Deadly Intent by Lynda La Plante
My rating: 3 of 5 stars
At the beginning of Lynda La Plante's Deadly Intent this book was a four. As the case continued, it stuck to a four, but by the end I was so fed up with the case and frustrated with the characters that I went down a star.
The case starts with ex-policeman Frank Brandon being shot in a squat. The whole case spirals, with several dead bodies, all linked in some way to Alexander Fitzpatrick a drug baron who disappeared over ten years ago.
Alongside the complicated case, is DI Travis' personal relationships which seem to get more ridiculous by the second. But more about that later.
The actual case is good, exciting, lots of evidence and strings that all seem to knit nicely together as the book steams along. I'll admit, this book certainly has the 'pull', as one chapter ends you just want to start another. I read most of this book when I was travelling and it was a welcome friend on the long train journeys.
The book gets three stars for the case and La Plante's writing, which is quite tense in places. I can't really put my finger on it, but there is something that keeps you reading.
What really fell down for me was DI Travis, all the characters really. I found Anna whiny, she complained about everything, even when it was well deserved. She made bad choices and had no appreciation for her colleagues. To be honest, apart from Gordon, I felt no affection towards any of the characters. This was my first Lynda La Plante novel, so I didn't know anything about Travis' relationship with Langton, but when we meet him, I can't see the attraction. He's an arse to her. Her relationship with Pete, the Lab Tech is just as bad. He introduces her to drugs and despite asking him to stop taking drugs, he still does and she doesn't show any reaction to this.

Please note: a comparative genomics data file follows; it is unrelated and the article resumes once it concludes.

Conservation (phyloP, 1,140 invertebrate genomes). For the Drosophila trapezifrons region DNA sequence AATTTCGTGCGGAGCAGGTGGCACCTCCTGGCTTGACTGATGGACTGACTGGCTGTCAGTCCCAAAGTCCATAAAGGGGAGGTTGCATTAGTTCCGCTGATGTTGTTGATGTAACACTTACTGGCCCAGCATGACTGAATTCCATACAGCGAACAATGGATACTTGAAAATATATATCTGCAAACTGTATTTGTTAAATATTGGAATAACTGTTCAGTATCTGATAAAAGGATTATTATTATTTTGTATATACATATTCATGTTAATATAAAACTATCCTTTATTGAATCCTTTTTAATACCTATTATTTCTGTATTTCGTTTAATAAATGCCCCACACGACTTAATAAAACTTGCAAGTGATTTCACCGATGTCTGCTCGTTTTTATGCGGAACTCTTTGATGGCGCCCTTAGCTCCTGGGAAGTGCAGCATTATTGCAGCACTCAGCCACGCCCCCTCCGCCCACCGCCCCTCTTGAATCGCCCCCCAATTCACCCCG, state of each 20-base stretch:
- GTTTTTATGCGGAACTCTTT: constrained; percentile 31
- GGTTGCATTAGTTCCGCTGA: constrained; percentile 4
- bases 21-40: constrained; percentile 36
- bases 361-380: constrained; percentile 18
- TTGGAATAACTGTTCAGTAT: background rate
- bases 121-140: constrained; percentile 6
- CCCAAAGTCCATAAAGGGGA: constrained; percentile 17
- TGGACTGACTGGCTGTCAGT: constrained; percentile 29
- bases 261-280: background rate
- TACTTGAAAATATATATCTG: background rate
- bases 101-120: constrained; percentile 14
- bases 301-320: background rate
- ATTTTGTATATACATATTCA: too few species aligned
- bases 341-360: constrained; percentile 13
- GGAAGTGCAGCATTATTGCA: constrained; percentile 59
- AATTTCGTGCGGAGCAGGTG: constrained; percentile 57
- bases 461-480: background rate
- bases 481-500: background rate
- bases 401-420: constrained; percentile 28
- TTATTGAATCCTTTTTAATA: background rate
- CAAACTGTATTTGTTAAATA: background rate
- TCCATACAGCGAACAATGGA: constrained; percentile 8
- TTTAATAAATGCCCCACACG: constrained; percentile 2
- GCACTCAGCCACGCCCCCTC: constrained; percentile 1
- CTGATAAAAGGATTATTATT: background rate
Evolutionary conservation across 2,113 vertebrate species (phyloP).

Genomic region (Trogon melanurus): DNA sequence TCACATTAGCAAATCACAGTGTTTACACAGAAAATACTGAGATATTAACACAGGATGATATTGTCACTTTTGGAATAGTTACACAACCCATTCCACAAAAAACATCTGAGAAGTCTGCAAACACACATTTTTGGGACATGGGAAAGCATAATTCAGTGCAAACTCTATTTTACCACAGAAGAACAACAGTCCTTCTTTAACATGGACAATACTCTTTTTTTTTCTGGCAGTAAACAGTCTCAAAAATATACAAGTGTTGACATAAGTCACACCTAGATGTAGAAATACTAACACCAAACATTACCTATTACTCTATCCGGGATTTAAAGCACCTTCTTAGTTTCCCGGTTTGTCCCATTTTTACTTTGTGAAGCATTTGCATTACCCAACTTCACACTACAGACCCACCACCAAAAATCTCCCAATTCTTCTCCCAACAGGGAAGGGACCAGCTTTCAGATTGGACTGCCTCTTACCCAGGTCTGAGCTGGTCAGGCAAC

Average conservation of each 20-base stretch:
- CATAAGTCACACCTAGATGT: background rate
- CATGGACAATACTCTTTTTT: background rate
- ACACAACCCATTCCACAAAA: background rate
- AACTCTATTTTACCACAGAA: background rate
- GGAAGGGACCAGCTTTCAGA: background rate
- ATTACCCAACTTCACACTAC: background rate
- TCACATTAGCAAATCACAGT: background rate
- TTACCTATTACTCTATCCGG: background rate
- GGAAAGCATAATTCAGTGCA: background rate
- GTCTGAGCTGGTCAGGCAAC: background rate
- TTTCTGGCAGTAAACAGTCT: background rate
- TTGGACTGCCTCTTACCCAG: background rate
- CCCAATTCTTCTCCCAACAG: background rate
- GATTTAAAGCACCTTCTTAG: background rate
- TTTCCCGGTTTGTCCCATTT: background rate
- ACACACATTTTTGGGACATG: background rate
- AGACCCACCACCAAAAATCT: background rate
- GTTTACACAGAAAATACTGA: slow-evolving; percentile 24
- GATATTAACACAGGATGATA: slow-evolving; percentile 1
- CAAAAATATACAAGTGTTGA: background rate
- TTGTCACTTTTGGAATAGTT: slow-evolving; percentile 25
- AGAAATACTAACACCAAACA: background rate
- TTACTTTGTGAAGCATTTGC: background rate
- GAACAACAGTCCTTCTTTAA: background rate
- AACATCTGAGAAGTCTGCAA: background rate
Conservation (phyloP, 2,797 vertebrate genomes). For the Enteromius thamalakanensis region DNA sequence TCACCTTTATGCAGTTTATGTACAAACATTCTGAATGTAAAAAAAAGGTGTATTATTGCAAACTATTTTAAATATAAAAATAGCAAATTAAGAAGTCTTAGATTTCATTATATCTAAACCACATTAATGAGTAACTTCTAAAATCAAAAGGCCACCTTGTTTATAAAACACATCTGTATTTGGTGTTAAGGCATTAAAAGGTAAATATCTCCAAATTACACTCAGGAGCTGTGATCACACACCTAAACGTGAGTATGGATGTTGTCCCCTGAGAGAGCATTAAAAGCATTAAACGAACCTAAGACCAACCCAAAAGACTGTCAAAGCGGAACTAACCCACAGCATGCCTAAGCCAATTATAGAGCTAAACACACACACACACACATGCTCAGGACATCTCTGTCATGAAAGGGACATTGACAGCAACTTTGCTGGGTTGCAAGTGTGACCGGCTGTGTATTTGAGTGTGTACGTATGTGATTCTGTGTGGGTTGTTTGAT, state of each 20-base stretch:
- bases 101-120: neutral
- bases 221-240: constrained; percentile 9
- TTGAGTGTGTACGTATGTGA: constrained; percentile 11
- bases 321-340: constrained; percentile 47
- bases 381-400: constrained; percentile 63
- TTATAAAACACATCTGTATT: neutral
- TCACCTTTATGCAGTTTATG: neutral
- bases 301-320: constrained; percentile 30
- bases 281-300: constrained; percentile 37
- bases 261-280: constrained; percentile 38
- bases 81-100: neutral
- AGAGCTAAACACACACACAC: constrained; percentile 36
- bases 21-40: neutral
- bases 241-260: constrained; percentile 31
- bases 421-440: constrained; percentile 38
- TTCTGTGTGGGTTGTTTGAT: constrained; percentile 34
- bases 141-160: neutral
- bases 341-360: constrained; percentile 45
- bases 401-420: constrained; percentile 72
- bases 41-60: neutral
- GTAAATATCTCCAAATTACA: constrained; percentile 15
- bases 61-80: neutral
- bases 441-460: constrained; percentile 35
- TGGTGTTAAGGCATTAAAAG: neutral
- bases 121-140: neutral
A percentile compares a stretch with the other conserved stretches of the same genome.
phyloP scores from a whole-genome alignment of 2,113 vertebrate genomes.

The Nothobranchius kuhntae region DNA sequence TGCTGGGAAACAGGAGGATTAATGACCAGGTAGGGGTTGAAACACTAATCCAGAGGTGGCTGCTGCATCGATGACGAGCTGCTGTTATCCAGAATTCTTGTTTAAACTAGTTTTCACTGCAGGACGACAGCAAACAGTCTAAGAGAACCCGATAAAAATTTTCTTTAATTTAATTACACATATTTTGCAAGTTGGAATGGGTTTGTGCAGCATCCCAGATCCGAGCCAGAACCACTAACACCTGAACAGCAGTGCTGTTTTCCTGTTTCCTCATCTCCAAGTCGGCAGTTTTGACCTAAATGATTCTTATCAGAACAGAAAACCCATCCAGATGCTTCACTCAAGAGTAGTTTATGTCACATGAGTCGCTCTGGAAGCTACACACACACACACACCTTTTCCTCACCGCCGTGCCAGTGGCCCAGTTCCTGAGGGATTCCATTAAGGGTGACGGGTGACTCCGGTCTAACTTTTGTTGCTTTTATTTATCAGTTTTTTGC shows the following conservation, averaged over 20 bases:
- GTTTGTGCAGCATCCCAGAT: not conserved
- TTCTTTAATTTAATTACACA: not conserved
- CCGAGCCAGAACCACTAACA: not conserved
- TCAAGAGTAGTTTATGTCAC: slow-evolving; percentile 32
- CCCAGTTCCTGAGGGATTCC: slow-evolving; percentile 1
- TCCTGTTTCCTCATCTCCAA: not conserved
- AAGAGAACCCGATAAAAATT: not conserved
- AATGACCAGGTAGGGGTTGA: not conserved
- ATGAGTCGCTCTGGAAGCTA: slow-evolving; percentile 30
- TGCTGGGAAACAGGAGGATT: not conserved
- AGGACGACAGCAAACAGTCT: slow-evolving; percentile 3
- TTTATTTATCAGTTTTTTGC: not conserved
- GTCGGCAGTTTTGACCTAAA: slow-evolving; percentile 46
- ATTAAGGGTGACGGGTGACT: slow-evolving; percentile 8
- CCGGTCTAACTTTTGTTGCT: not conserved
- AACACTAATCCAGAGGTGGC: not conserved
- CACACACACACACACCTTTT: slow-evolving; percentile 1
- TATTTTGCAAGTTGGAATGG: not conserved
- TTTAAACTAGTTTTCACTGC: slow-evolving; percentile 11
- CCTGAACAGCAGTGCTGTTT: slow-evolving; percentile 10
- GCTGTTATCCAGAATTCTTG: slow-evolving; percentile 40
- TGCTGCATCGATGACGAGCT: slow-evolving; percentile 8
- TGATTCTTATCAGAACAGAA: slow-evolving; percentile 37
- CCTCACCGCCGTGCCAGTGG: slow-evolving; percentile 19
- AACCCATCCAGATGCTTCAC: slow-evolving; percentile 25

The last quarter of the book is mainly interviews, and by this point I was ready to give up. The last chapter really got my goat. As their search for Alexander Fitzpatrick is drawing to a close, she makes a decision. Personally I think she made the right decision, although her bosses do not. After getting told off, and possibly demoted by Langton she goes home and manages to talk herself into believing she'd made the right one. Despite her telling off and everything else, she risks it all and agrees to go on a date with someone who was at one point a suspect in the case! And at that point I was considering going down to two stars!
Anyway, after my long rant, it's up to you. I personally am in no hurry to read another Lynda La Plante, especially an Anna Travis novel, but if you like your lead a fluffy female officer with a string of bad relationships, then pick this book up.
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